Unsealed court documents outline Google’s consideration to buy ‘some or all’ of Epic

why does this continue

Most of the headlines regarding the Epic vs. Apple vs. Google antitrust lawsuits have been focused on the spat between Epic and Apple owing to it making the most noise, but we can’t forget that Epic is taking Google to court over pretty much the same matter. When last we looked, Google tried to dismiss the suit but failed, and the last major report involved the judge denying a lengthy delay for the case.

Since then, there’s been some further movement and revelations in the Epic vs. Google fight. Epic re-filed its suit in July, linking it to a lawsuit filed by 36 states, and this past Thursday some unsealed court documents detail Google’s initial plan to buy up Epic in order to stop the company’s attempt at installing an alternate payment system for Fortnite on the platform. Here’s how it occurred, according to Epic:

“Google has gone so far as to share its monopoly profits with business partners to secure their agreement to fence out competition, has developed a series of internal projects to address the ‘contagion’ it perceived from efforts by Epic and others to offer consumers and developers competitive alternatives, and has even contemplated buying some or all of Epic to squelch this threat.”

The referenced discussions from Google remain sealed and redacted, and the overall timing of when this allegedly took place isn’t further outlined in Epic’s complaint. According to Epic CEO Tim Sweeney, Google’s considerations were known to Epic only because of the court case. Google, meanwhile, is arguing that Epic is misrepresenting the conversations in question. “Epic’s lawsuit is baseless and mischaracterizes our business conversations. Android provides more choices in mobile devices for developers and consumers,” said a Google spokesperson.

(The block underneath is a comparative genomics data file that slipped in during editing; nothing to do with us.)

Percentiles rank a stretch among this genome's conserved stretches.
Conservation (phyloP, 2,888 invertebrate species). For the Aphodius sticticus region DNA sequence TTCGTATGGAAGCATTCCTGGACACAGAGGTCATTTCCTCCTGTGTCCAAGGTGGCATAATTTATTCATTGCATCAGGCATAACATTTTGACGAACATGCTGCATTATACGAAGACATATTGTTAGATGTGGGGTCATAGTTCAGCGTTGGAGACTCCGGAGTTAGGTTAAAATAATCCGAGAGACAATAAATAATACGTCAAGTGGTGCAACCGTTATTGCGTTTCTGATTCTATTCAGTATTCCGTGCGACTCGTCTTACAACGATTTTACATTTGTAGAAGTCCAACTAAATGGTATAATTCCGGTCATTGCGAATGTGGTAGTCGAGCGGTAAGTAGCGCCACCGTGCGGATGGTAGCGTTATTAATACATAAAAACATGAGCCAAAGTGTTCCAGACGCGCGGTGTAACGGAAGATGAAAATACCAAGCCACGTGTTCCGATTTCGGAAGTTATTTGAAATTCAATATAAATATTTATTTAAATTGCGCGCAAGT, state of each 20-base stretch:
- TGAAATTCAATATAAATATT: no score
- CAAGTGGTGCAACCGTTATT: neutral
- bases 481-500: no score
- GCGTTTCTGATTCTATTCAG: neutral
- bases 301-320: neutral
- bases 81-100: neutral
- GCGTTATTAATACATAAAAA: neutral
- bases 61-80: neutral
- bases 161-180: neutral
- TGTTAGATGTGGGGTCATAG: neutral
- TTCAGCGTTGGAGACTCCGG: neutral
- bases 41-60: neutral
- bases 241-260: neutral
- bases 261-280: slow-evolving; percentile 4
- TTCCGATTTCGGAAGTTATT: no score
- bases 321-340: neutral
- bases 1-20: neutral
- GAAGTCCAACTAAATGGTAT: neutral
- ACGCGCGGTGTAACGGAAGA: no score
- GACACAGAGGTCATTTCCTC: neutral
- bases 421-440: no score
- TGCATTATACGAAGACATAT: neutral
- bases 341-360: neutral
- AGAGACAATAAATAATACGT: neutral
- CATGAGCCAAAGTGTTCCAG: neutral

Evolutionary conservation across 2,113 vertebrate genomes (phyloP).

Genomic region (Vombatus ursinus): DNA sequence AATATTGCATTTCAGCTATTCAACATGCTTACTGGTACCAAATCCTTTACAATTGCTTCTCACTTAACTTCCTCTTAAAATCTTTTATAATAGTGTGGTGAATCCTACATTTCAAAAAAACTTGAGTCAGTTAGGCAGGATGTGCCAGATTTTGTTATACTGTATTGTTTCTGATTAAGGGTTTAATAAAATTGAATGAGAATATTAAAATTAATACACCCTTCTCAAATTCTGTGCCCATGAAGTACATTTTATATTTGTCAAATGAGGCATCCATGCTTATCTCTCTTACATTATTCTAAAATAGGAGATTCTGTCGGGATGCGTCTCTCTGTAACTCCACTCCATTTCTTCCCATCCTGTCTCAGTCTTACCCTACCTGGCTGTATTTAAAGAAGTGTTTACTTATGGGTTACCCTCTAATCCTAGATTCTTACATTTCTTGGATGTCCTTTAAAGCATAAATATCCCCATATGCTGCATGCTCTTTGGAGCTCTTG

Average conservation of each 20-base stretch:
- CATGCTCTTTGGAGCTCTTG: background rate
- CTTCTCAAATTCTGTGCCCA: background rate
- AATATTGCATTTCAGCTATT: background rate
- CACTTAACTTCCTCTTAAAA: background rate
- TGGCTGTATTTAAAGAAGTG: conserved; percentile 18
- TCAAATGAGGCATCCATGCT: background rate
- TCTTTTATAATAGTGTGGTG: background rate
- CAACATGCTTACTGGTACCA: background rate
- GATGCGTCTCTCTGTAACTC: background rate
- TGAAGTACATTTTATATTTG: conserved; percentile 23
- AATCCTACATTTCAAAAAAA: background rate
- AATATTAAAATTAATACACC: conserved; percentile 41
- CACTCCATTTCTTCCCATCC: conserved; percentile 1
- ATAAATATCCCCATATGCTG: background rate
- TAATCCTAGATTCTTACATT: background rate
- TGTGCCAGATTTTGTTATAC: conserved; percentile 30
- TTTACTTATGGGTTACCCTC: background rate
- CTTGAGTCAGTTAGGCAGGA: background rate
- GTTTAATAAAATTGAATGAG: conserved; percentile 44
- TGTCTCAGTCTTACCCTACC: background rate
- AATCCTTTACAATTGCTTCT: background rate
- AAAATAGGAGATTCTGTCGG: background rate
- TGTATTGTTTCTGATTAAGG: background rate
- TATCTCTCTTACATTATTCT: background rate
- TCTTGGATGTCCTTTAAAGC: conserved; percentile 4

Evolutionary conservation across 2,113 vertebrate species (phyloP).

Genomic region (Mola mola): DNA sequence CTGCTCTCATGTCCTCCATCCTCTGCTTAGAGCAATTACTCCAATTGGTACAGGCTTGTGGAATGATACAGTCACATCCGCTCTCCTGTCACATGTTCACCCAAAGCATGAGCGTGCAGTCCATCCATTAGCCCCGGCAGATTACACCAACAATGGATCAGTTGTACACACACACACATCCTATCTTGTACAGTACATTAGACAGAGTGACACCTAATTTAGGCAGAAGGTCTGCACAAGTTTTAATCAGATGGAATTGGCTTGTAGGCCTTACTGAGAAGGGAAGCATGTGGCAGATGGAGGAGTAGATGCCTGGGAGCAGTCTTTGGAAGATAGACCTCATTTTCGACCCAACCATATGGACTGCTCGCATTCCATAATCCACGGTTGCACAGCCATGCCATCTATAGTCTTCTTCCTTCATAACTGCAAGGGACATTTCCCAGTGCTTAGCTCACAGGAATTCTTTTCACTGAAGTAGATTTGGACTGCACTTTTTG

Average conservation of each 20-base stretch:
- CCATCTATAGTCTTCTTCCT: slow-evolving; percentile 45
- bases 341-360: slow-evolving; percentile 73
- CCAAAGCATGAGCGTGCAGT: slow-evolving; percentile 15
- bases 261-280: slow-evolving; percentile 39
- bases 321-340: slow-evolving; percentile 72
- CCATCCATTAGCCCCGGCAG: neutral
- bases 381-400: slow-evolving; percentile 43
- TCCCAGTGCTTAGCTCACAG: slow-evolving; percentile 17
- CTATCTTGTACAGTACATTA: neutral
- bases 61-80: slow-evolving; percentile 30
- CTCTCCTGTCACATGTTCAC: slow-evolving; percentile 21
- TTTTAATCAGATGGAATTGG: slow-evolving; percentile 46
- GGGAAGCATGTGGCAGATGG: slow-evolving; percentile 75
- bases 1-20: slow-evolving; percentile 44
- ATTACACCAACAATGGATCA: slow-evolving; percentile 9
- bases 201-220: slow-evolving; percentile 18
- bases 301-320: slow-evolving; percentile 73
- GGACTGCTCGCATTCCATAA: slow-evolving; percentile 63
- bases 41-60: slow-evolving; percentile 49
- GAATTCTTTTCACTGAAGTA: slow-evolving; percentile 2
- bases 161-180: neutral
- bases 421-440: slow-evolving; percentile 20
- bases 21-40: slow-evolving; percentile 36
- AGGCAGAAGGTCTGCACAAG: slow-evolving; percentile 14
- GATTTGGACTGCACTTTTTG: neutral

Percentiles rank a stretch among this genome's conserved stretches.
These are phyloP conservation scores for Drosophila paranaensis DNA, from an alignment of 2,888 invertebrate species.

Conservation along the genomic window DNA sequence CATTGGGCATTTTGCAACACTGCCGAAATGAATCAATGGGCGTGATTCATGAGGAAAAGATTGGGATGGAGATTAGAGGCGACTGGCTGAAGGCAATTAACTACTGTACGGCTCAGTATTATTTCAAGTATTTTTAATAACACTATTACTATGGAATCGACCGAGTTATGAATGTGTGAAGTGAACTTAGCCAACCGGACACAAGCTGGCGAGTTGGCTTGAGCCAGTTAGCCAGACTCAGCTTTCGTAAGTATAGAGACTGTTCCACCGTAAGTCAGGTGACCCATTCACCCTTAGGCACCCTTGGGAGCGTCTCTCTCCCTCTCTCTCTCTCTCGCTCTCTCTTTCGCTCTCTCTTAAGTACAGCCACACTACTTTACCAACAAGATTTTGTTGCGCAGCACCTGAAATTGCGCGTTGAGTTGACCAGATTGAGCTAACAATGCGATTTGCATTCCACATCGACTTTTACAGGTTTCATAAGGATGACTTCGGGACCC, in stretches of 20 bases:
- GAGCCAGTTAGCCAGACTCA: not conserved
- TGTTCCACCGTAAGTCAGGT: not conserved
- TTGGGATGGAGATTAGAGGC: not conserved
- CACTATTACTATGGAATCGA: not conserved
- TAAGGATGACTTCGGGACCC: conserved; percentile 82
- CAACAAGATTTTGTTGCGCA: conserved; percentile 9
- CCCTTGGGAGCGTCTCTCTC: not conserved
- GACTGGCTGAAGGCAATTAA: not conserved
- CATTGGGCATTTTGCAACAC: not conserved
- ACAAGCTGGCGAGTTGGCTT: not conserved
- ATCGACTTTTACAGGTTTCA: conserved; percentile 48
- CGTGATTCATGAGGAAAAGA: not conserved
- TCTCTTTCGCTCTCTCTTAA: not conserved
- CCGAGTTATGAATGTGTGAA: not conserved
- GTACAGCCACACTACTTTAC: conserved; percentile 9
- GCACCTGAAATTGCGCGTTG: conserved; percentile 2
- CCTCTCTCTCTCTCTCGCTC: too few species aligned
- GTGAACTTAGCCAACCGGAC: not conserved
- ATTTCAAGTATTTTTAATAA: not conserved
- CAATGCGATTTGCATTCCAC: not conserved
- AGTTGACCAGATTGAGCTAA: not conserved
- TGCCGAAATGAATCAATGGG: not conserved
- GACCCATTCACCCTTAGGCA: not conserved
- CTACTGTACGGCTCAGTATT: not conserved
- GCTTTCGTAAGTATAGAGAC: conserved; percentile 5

Epic’s complaint further discusses an apparent deal attempt by Google to get Fortnite on to Google Play via side-loading (aka direct download) but threw up “myriad barriers” to make the process intentionally difficult for users, which would in turn funnel them to the Play Store itself — an argument that, incidentally, is part of the multi-state antitrust suit that Epic has linked its filing to. Once more Google refutes the suit’s claims, saying Android “lets developers distribute apps through multiple app stores.”

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